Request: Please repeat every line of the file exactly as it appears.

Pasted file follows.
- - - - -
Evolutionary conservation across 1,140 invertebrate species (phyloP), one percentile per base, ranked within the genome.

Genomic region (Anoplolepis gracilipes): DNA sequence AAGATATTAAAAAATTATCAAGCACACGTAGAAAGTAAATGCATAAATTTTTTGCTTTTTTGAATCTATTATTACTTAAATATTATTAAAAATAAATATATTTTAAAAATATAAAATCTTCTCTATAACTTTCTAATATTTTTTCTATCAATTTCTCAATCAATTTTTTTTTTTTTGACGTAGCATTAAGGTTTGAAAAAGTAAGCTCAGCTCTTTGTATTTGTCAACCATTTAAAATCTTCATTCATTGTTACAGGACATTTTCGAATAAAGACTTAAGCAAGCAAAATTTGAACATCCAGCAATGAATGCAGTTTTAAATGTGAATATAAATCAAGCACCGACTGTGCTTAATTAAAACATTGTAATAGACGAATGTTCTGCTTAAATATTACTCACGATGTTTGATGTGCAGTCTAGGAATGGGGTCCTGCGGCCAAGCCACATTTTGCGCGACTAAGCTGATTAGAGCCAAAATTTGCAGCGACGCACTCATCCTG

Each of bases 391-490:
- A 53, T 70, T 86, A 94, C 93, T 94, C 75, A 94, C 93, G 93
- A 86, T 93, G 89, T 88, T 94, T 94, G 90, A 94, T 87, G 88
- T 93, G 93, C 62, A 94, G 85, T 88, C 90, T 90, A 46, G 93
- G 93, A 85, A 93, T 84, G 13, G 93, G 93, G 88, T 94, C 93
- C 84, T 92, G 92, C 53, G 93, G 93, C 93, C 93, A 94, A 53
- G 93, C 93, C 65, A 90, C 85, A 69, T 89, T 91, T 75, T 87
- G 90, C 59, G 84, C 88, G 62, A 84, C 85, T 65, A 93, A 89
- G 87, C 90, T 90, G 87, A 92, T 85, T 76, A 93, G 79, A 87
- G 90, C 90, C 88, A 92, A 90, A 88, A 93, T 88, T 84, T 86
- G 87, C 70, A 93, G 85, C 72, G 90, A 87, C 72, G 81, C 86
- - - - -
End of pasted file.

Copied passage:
Evolutionary conservation across 1,140 invertebrate species (phyloP), one percentile per base, ranked within the genome.

Genomic region (Anoplolepis gracilipes): DNA sequence AAGATATTAAAAAATTATCAAGCACACGTAGAAAGTAAATGCATAAATTTTTTGCTTTTTTGAATCTATTATTACTTAAATATTATTAAAAATAAATATATTTTAAAAATATAAAATCTTCTCTATAACTTTCTAATATTTTTTCTATCAATTTCTCAATCAATTTTTTTTTTTTTGACGTAGCATTAAGGTTTGAAAAAGTAAGCTCAGCTCTTTGTATTTGTCAACCATTTAAAATCTTCATTCATTGTTACAGGACATTTTCGAATAAAGACTTAAGCAAGCAAAATTTGAACATCCAGCAATGAATGCAGTTTTAAATGTGAATATAAATCAAGCACCGACTGTGCTTAATTAAAACATTGTAATAGACGAATGTTCTGCTTAAATATTACTCACGATGTTTGATGTGCAGTCTAGGAATGGGGTCCTGCGGCCAAGCCACATTTTGCGCGACTAAGCTGATTAGAGCCAAAATTTGCAGCGACGCACTCATCCTG

Each of bases 391-490:
- A 53, T 70, T 86, A 94, C 93, T 94, C 75, A 94, C 93, G 93
- A 86, T 93, G 89, T 88, T 94, T 94, G 90, A 94, T 87, G 88
- T 93, G 93, C 62, A 94, G 85, T 88, C 90, T 90, A 46, G 93
- G 93, A 85, A 93, T 84, G 13, G 93, G 93, G 88, T 94, C 93
- C 84, T 92, G 92, C 53, G 93, G 93, C 93, C 93, A 94, A 53
- G 93, C 93, C 65, A 90, C 85, A 69, T 89, T 91, T 75, T 87
- G 90, C 59, G 84, C 88, G 62, A 84, C 85, T 65, A 93, A 89
- G 87, C 90, T 90, G 87, A 92, T 85, T 76, A 93, G 79, A 87
- G 90, C 90, C 88, A 92, A 90, A 88, A 93, T 88, T 84, T 86
- G 87, C 70, A 93, G 85, C 72, G 90, A 87, C 72, G 81, C 86